The problem, as I soon discovered, was that many of the mangoes I found in the supermarket were hard, stringy and astringent, and it became an expensive and frustrating gamble to buy and buy and buy in the hopes that occasionally I'd get lucky. I learned that big supermarket mangoes usually come from large-scale suppliers, who buy certain varieties that have been bred to be hardy in large under-ripe quantities because they must remain shelf-stable until they reach the farthest corners of the supply chain. I was almost at the point of giving up on mangoes completely, having been disappointed one too many times with the dry, bitter specimens I was able to find on the exotic fruit shelves.

Then one day, while shopping for spices, I hit upon the solution to my mango conundrum. Small suppliers buy just the quantities they will be able to sell, and consequently they can buy varieties of produce that are grown for flavor, not for durability. Combine this with the expertise of a produce seller who has grown up in an area that grows the produce in question, and therefore has local connections and knows exactly what type to buy, and you've probably struck gold. It was mango gold, in my case, as I realized the perfect places to buy them were not supermarkets, but the ubiquitous Indian and Pakistani markets in the UK, which apart from bags of spices and ginger and chilies, sell ridiculously cheap, ripe and absolutely delicious mangoes.

For example, last week Edinburgh turned uncharacteristically hot, and with this unseasonable weather for me came an insatiable craving for mangoes. I passed by my usual Pakistani grocery on my way home, and to my delight I saw a large stack of boxes that contained my absolutely favorite variety of mangoes, a long, slender, honey-yellow variety called Sindhri. I love these because they are as tender as custard on the inside with absolutely no fibers, which means you can eat the flesh from each half with a spoon (as they do in India, apparently). They normally start showing up in late May and early June, so seeing them now I just assumed the season had begun a little early this year.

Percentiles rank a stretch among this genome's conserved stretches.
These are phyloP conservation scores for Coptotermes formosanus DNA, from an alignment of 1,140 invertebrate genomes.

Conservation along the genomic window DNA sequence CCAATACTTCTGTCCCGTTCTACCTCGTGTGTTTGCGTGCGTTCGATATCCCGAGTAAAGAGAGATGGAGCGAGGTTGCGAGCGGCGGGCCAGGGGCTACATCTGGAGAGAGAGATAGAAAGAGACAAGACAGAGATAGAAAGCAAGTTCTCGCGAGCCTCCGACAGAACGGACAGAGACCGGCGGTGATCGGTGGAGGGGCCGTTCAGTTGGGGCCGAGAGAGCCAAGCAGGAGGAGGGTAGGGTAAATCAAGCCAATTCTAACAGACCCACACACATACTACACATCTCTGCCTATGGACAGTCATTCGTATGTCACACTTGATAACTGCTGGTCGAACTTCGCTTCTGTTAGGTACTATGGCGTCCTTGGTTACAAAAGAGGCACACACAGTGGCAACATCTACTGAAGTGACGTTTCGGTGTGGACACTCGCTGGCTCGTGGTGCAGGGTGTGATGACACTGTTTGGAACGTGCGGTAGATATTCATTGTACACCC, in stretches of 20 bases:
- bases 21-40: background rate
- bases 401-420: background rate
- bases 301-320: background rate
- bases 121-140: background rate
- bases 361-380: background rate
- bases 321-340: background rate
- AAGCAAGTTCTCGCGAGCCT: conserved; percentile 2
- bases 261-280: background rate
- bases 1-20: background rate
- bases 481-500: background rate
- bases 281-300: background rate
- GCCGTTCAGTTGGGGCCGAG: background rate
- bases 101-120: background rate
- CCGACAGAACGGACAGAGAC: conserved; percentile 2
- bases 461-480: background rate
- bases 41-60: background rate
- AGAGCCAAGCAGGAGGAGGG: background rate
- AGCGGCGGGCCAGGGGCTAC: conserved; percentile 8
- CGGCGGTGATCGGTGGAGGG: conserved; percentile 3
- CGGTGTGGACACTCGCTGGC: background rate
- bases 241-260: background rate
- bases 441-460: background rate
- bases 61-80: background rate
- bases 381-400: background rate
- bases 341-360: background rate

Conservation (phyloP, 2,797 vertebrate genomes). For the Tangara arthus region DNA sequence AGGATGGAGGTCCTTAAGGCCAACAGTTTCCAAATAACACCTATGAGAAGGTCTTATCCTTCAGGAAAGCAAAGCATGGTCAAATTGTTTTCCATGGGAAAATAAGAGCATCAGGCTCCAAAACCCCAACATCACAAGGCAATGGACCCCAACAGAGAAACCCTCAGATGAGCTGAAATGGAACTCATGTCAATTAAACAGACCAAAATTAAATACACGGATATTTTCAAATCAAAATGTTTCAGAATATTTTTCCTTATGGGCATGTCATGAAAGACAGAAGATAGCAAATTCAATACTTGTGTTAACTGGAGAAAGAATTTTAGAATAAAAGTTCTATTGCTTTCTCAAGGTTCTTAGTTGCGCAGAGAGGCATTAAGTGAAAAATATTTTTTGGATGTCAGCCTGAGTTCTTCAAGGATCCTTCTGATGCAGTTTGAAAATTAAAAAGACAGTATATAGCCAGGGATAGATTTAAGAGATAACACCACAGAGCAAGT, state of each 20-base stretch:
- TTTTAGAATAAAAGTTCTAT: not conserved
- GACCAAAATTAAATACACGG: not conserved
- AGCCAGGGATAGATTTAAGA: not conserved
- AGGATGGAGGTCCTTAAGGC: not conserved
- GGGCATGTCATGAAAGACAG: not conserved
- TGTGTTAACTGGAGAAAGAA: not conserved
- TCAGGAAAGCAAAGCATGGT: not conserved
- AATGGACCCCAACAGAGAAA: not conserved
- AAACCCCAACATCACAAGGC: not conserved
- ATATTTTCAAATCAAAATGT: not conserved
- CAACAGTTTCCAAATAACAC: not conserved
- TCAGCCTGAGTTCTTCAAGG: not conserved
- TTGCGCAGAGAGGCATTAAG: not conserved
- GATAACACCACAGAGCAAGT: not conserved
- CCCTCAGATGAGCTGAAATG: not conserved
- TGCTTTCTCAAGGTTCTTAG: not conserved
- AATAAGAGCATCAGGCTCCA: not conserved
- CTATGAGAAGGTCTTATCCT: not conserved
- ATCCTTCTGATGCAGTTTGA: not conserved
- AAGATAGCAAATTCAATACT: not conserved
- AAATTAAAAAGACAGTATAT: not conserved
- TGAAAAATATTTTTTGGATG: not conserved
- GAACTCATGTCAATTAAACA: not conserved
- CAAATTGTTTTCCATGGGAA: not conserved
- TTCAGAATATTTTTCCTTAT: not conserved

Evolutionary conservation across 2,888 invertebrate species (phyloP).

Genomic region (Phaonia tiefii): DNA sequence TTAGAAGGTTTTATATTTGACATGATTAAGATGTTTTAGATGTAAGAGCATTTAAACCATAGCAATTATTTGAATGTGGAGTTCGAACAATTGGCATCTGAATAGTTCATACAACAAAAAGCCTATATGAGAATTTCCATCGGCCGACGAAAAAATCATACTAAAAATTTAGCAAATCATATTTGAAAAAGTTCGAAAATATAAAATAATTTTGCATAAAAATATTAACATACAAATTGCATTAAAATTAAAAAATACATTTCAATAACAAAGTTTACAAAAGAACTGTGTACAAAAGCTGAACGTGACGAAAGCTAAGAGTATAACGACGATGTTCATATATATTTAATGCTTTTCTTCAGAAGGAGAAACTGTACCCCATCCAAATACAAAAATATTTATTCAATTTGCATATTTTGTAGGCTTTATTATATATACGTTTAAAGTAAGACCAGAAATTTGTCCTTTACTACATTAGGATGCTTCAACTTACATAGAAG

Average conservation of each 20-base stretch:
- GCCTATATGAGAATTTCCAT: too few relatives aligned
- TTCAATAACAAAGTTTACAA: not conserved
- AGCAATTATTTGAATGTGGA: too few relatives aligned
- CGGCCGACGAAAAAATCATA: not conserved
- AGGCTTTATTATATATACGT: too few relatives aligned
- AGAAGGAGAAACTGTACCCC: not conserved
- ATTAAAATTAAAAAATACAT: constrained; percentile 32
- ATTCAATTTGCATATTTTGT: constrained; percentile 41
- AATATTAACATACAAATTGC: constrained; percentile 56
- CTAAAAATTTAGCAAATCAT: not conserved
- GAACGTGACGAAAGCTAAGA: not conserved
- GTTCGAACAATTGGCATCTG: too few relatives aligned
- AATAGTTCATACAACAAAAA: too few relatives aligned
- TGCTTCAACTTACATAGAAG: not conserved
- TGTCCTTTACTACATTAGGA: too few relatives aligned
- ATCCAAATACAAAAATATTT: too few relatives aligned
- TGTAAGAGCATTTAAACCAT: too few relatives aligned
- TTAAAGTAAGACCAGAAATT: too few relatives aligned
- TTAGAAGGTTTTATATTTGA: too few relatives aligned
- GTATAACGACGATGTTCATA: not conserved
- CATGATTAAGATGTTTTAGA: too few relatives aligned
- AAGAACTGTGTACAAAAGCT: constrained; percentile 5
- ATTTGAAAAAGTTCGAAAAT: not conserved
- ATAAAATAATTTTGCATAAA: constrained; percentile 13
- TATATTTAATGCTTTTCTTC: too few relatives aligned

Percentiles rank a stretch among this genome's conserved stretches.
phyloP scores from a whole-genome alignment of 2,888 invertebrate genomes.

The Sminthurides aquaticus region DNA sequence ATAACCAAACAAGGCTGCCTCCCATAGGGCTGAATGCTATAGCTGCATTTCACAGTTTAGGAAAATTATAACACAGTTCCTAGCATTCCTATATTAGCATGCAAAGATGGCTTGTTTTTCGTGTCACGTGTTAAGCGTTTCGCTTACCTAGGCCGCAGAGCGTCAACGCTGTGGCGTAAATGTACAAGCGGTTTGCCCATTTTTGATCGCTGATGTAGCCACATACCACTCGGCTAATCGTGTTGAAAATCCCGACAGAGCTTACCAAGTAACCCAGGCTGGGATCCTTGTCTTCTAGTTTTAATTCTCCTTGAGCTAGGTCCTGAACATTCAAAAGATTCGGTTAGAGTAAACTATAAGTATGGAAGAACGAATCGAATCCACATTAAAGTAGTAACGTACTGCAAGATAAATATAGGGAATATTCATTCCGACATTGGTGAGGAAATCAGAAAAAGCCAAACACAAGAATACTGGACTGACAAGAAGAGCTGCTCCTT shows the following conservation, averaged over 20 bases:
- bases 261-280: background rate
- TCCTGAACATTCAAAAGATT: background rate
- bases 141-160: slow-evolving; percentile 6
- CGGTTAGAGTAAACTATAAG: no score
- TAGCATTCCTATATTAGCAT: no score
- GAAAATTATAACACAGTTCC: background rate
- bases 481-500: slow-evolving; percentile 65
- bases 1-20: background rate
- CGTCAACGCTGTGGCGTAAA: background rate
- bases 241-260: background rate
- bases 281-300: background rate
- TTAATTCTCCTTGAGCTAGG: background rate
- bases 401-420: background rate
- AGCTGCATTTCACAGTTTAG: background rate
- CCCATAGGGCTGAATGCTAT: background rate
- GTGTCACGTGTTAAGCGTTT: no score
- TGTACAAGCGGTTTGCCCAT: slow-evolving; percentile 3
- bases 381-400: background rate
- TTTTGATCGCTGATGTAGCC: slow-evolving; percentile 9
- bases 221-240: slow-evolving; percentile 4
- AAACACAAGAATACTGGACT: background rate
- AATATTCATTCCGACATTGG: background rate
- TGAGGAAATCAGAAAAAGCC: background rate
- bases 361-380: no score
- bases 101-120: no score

I greedily snatched a box and carried it over to the counter. The proprietor, a grumpy middle-aged Pakistani, looked up from his newspaper, eyed my box of mangoes, but then shook his head and waved me back in the direction of the mangoes: 'get a different box'. 'Okay,' I said, hesitantly returning my box for another of the same variety from lower in the stack. 'No, no, no', he said as if he were speaking to a stupid child, 'look at this.' He came over and yanked the top off the box to reveal six slightly shriveled brown-flecked Sindhri mangoes. 'Not good, not good, you buy these,' and removed a box from behind them, across which was written 'Highest Quality Alphonso Mangoes from Pakistan'. He removed the top from this box to let me fully appreciate the difference: the Alphonsos were smooth, tinged with pink and green, and felt soft and slightly fuzzy, like the top of a baby's head. 'You want Sindhri, you come back in two weeks; you want good mangoes buy these now'. I didn't need to be told twice - the man knows his mangoes.

And how delicious they were - Alphonso or Sindhri, the difference is academic, because really what matters is the perfect stage of ripeness. The flesh was a glistening carrot-orange, the texture was like butter, and the flavor tasted like a cross between honey, peaches and freshly-cut flowers. Standing over the sink, mango juice dripping from my fingers and chin, I ate half of the box that evening in a kind of trance, aware of nothing but the intensity of the taste and perfume I encountered in each single fruit I devoured. At that moment there seemed no better metaphor for the fundamental exuberance and abundance of the oncoming summer than those perfect mangoes.